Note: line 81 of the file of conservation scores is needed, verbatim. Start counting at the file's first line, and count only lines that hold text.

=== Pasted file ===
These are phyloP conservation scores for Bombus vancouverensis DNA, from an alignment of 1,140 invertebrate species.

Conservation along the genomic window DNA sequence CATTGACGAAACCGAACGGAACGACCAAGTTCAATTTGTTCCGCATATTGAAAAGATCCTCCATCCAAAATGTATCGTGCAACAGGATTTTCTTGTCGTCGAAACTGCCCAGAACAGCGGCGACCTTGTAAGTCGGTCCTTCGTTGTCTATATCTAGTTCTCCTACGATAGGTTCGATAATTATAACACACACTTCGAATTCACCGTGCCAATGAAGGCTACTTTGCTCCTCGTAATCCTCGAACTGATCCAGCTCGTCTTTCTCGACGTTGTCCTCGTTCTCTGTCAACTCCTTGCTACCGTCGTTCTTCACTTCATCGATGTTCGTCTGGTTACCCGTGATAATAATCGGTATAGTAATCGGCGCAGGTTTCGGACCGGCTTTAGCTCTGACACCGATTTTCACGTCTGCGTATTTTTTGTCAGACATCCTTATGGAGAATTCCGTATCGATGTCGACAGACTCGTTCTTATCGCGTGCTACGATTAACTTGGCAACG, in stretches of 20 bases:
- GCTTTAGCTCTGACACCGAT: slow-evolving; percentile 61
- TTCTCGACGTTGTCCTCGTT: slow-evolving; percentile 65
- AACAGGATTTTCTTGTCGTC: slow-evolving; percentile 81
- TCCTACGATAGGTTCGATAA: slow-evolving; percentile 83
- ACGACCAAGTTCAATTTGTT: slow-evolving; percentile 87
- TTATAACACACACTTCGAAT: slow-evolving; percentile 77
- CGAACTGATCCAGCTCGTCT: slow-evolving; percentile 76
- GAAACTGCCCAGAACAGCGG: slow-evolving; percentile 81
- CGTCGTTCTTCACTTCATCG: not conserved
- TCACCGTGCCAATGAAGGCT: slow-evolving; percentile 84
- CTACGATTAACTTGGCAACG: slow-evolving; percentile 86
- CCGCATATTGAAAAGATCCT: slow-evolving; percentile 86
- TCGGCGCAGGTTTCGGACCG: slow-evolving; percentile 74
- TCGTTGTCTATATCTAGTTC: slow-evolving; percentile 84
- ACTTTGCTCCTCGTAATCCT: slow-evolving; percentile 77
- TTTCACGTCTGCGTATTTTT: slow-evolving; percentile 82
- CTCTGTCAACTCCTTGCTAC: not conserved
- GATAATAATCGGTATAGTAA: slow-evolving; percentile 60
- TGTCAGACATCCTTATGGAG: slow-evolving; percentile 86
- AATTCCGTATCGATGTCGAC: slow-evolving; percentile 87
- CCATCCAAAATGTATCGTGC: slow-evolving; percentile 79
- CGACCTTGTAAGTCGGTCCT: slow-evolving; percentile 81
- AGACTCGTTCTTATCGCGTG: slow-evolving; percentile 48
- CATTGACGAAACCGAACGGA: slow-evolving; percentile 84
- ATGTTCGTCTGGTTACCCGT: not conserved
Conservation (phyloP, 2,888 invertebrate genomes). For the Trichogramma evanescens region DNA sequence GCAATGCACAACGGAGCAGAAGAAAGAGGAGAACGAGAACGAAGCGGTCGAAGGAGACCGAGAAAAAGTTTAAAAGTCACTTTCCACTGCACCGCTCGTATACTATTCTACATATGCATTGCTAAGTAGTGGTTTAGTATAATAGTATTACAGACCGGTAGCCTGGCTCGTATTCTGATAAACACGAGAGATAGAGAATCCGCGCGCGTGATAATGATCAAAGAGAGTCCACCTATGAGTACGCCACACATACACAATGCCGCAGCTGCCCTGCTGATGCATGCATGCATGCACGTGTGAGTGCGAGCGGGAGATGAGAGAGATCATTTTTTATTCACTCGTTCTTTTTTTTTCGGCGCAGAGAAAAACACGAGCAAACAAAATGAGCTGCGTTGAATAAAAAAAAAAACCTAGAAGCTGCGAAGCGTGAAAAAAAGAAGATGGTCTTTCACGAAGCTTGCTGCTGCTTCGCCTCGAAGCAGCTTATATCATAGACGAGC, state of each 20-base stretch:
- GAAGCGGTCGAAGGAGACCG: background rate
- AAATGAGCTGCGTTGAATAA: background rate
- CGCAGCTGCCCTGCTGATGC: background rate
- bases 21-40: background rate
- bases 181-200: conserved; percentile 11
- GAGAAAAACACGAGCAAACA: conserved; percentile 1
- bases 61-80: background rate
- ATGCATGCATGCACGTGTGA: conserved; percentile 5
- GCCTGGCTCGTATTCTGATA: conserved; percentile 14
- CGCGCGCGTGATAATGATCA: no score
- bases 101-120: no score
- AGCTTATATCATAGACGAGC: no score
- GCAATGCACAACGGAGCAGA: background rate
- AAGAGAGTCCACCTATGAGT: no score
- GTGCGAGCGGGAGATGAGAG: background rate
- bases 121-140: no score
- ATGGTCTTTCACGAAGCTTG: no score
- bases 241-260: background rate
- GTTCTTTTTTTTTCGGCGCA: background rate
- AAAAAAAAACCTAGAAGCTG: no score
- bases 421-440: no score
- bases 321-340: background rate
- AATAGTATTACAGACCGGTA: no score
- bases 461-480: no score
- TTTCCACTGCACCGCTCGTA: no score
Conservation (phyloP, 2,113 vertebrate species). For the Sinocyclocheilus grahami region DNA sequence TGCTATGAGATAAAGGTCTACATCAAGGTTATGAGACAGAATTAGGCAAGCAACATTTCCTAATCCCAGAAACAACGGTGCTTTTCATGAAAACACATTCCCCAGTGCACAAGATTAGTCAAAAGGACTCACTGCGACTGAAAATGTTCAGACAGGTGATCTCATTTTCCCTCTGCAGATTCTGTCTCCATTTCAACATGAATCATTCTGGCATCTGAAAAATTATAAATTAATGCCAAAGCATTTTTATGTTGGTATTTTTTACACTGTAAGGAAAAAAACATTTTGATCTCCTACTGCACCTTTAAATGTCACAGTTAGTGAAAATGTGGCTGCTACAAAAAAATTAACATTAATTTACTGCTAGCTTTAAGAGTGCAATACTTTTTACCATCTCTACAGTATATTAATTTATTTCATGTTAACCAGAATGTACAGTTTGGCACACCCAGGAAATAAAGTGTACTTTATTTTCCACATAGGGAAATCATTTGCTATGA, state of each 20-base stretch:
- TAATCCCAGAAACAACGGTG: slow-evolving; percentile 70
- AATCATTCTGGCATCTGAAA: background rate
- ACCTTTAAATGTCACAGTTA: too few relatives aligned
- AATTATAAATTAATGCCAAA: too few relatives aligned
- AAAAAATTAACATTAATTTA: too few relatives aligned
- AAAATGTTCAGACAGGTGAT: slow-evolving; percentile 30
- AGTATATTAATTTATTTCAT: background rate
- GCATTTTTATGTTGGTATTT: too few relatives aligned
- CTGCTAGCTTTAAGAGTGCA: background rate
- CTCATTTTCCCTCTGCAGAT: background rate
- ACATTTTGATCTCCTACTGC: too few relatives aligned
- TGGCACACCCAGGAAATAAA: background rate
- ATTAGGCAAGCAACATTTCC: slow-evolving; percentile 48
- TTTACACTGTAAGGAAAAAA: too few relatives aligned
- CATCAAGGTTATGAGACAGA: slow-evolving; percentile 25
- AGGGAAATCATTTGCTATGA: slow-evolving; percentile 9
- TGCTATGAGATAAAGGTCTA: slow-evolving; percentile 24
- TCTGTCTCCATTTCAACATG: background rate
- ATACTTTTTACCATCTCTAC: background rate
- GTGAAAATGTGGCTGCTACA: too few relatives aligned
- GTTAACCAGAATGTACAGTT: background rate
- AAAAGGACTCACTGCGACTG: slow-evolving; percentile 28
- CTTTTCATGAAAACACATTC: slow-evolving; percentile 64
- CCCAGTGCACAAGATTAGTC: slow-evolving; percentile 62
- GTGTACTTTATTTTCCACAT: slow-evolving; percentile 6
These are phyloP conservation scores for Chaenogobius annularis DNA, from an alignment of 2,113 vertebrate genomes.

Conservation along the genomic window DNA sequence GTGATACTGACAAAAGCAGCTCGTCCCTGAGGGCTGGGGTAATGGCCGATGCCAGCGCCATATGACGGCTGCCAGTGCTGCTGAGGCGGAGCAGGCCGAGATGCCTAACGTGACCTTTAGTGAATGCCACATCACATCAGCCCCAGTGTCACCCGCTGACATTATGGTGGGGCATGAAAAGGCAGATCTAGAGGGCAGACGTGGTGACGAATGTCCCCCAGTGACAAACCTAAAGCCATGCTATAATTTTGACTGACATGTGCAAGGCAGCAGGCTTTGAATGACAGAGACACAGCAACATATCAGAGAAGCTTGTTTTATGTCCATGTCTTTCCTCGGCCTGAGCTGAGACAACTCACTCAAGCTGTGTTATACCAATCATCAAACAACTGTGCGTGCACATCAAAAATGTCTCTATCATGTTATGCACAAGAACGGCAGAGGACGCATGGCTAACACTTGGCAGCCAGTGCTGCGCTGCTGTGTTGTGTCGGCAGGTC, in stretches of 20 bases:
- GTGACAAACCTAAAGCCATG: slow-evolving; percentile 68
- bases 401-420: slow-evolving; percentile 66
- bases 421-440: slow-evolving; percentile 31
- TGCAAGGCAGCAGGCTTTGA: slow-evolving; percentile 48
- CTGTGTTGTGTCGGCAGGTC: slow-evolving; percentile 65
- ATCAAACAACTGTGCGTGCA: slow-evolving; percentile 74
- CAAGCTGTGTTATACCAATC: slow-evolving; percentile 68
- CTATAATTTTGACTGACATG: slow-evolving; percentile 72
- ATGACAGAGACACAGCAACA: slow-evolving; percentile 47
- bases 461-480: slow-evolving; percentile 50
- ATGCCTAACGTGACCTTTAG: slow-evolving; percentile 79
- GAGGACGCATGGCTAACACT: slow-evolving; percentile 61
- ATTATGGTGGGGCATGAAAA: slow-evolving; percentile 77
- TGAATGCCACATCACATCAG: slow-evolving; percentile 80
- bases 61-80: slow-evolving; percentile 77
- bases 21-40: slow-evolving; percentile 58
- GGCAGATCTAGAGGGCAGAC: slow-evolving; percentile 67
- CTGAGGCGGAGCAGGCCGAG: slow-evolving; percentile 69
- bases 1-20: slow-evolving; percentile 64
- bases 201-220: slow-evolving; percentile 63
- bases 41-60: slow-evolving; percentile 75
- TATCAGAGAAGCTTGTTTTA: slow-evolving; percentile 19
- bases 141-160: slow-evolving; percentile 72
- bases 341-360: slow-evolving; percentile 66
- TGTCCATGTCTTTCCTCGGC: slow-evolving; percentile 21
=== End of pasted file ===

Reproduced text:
Conservation along the genomic window DNA sequence GTGATACTGACAAAAGCAGCTCGTCCCTGAGGGCTGGGGTAATGGCCGATGCCAGCGCCATATGACGGCTGCCAGTGCTGCTGAGGCGGAGCAGGCCGAGATGCCTAACGTGACCTTTAGTGAATGCCACATCACATCAGCCCCAGTGTCACCCGCTGACATTATGGTGGGGCATGAAAAGGCAGATCTAGAGGGCAGACGTGGTGACGAATGTCCCCCAGTGACAAACCTAAAGCCATGCTATAATTTTGACTGACATGTGCAAGGCAGCAGGCTTTGAATGACAGAGACACAGCAACATATCAGAGAAGCTTGTTTTATGTCCATGTCTTTCCTCGGCCTGAGCTGAGACAACTCACTCAAGCTGTGTTATACCAATCATCAAACAACTGTGCGTGCACATCAAAAATGTCTCTATCATGTTATGCACAAGAACGGCAGAGGACGCATGGCTAACACTTGGCAGCCAGTGCTGCGCTGCTGTGTTGTGTCGGCAGGTC, in stretches of 20 bases: